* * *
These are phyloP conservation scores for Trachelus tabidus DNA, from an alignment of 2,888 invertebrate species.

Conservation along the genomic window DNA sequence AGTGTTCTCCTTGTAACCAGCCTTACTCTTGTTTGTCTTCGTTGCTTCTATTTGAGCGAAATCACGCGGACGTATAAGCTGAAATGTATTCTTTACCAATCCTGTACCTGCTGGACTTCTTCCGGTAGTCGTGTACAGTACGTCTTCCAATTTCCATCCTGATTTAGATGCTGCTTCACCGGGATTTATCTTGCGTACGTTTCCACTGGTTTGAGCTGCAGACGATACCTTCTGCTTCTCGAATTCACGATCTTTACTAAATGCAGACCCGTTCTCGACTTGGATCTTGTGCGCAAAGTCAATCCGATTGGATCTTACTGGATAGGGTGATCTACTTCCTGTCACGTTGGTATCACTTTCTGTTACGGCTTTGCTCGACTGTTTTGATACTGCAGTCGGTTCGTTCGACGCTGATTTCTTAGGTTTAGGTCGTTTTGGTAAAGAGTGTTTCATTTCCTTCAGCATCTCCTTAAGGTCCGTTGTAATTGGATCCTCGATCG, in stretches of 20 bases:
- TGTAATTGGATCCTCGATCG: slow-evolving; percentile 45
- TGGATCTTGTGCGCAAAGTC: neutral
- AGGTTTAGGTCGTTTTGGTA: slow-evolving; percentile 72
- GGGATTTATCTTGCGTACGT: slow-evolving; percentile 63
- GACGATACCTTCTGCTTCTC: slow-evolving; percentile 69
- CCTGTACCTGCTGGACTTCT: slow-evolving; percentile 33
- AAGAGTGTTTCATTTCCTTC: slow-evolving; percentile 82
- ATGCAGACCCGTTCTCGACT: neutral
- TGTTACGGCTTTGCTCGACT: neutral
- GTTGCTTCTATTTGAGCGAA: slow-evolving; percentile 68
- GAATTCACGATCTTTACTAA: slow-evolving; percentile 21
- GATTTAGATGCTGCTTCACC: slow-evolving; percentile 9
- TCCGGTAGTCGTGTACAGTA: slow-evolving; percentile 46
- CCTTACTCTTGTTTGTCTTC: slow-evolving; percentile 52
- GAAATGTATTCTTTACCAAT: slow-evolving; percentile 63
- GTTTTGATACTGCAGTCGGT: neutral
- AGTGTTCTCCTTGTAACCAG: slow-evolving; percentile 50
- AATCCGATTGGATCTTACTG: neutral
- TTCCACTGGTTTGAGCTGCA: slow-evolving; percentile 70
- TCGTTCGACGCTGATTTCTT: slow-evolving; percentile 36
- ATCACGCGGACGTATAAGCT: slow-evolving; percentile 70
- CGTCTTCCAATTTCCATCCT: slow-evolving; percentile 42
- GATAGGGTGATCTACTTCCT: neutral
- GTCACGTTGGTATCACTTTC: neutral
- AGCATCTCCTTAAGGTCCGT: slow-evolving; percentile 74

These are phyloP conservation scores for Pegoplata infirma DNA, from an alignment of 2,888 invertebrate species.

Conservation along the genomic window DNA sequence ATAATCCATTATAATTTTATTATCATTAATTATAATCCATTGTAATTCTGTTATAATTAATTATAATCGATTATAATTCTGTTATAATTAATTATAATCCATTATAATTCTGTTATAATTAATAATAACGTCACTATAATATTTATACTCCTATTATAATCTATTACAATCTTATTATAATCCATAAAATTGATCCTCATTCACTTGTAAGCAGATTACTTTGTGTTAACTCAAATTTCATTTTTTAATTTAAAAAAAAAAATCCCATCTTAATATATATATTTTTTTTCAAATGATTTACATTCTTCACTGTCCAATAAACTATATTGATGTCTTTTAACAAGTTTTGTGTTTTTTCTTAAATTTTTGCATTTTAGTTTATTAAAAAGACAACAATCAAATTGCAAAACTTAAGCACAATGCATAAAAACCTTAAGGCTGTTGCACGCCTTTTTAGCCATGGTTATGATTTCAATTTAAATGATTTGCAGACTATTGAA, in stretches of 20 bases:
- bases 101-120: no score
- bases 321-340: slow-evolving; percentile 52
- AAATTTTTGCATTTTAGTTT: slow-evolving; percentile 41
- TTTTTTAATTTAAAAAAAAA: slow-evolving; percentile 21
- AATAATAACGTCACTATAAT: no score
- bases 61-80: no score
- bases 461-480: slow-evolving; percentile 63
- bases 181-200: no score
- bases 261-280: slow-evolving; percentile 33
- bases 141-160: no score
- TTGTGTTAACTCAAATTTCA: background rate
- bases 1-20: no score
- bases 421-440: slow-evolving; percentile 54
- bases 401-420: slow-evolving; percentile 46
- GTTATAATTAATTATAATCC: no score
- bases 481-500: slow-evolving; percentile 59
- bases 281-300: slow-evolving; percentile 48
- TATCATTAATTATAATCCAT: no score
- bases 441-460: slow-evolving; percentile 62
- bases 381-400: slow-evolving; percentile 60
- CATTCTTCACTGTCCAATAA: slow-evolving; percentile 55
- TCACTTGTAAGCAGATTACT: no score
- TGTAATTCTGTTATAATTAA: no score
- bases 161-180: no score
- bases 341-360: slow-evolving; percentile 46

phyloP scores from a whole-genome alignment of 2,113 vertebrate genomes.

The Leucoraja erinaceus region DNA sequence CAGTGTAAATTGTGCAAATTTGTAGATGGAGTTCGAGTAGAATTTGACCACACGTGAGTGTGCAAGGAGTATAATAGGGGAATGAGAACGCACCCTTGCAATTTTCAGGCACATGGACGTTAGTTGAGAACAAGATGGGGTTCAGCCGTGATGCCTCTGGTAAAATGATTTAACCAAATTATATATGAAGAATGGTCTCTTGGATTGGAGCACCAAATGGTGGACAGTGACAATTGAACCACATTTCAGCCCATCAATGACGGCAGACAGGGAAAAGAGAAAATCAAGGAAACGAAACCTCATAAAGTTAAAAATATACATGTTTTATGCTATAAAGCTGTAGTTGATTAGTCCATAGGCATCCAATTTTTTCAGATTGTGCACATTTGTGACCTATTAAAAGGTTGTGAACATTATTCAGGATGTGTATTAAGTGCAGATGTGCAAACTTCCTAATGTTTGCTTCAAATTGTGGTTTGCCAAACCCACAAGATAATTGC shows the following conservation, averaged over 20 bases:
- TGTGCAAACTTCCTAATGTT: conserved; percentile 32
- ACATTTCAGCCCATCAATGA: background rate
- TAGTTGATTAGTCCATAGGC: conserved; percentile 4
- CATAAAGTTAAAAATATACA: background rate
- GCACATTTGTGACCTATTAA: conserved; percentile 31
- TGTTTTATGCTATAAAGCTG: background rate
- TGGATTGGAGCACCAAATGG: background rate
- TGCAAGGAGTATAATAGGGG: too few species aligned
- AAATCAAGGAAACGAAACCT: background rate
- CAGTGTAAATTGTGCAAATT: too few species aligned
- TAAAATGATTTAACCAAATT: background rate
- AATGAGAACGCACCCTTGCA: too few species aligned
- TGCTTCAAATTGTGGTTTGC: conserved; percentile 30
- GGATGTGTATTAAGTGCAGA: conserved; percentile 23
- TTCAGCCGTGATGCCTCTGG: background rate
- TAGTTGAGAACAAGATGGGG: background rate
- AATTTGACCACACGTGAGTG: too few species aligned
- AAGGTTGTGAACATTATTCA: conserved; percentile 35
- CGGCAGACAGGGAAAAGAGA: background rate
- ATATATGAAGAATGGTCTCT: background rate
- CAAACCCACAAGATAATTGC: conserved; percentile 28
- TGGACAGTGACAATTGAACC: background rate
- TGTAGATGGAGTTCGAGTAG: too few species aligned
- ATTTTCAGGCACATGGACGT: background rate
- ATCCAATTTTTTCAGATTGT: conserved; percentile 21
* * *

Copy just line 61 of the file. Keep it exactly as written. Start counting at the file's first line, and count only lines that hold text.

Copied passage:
- GCACATTTGTGACCTATTAA: conserved; percentile 31